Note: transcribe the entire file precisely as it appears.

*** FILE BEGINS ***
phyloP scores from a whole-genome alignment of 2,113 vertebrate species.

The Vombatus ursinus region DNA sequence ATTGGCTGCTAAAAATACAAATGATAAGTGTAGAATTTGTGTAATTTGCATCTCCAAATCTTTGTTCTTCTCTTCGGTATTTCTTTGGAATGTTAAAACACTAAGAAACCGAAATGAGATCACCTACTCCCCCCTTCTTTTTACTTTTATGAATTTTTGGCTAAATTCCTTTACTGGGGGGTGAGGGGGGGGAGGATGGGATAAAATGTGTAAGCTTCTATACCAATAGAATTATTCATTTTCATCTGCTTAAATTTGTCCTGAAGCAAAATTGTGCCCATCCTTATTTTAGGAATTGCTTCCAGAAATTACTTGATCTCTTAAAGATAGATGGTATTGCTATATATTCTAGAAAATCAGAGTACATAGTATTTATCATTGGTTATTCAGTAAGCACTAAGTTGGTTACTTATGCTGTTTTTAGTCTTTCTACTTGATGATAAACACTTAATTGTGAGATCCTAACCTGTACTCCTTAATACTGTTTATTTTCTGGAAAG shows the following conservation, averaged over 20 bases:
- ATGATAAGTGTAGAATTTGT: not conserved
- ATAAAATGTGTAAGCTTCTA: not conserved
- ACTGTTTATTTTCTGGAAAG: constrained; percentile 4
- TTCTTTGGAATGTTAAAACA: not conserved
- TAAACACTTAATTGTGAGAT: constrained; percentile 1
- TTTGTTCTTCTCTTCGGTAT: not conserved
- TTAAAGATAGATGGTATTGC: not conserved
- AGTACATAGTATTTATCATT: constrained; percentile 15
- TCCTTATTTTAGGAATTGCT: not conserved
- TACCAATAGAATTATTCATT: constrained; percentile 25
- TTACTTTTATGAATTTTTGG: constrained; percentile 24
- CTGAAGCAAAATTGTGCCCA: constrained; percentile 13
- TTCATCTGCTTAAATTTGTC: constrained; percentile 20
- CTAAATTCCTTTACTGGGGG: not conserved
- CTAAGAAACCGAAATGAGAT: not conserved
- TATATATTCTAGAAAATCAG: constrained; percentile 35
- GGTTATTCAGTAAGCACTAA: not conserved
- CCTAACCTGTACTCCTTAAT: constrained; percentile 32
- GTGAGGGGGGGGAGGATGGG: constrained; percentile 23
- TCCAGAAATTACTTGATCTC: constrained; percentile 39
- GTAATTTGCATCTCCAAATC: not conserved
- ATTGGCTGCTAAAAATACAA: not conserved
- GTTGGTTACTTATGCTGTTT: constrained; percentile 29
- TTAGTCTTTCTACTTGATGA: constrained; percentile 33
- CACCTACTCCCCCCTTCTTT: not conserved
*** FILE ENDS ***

phyloP scores from a whole-genome alignment of 2,113 vertebrate species.

The Vombatus ursinus region DNA sequence ATTGGCTGCTAAAAATACAAATGATAAGTGTAGAATTTGTGTAATTTGCATCTCCAAATCTTTGTTCTTCTCTTCGGTATTTCTTTGGAATGTTAAAACACTAAGAAACCGAAATGAGATCACCTACTCCCCCCTTCTTTTTACTTTTATGAATTTTTGGCTAAATTCCTTTACTGGGGGGTGAGGGGGGGGAGGATGGGATAAAATGTGTAAGCTTCTATACCAATAGAATTATTCATTTTCATCTGCTTAAATTTGTCCTGAAGCAAAATTGTGCCCATCCTTATTTTAGGAATTGCTTCCAGAAATTACTTGATCTCTTAAAGATAGATGGTATTGCTATATATTCTAGAAAATCAGAGTACATAGTATTTATCATTGGTTATTCAGTAAGCACTAAGTTGGTTACTTATGCTGTTTTTAGTCTTTCTACTTGATGATAAACACTTAATTGTGAGATCCTAACCTGTACTCCTTAATACTGTTTATTTTCTGGAAAG shows the following conservation, averaged over 20 bases:
- ATGATAAGTGTAGAATTTGT: not conserved
- ATAAAATGTGTAAGCTTCTA: not conserved
- ACTGTTTATTTTCTGGAAAG: constrained; percentile 4
- TTCTTTGGAATGTTAAAACA: not conserved
- TAAACACTTAATTGTGAGAT: constrained; percentile 1
- TTTGTTCTTCTCTTCGGTAT: not conserved
- TTAAAGATAGATGGTATTGC: not conserved
- AGTACATAGTATTTATCATT: constrained; percentile 15
- TCCTTATTTTAGGAATTGCT: not conserved
- TACCAATAGAATTATTCATT: constrained; percentile 25
- TTACTTTTATGAATTTTTGG: constrained; percentile 24
- CTGAAGCAAAATTGTGCCCA: constrained; percentile 13
- TTCATCTGCTTAAATTTGTC: constrained; percentile 20
- CTAAATTCCTTTACTGGGGG: not conserved
- CTAAGAAACCGAAATGAGAT: not conserved
- TATATATTCTAGAAAATCAG: constrained; percentile 35
- GGTTATTCAGTAAGCACTAA: not conserved
- CCTAACCTGTACTCCTTAAT: constrained; percentile 32
- GTGAGGGGGGGGAGGATGGG: constrained; percentile 23
- TCCAGAAATTACTTGATCTC: constrained; percentile 39
- GTAATTTGCATCTCCAAATC: not conserved
- ATTGGCTGCTAAAAATACAA: not conserved
- GTTGGTTACTTATGCTGTTT: constrained; percentile 29
- TTAGTCTTTCTACTTGATGA: constrained; percentile 33
- CACCTACTCCCCCCTTCTTT: not conserved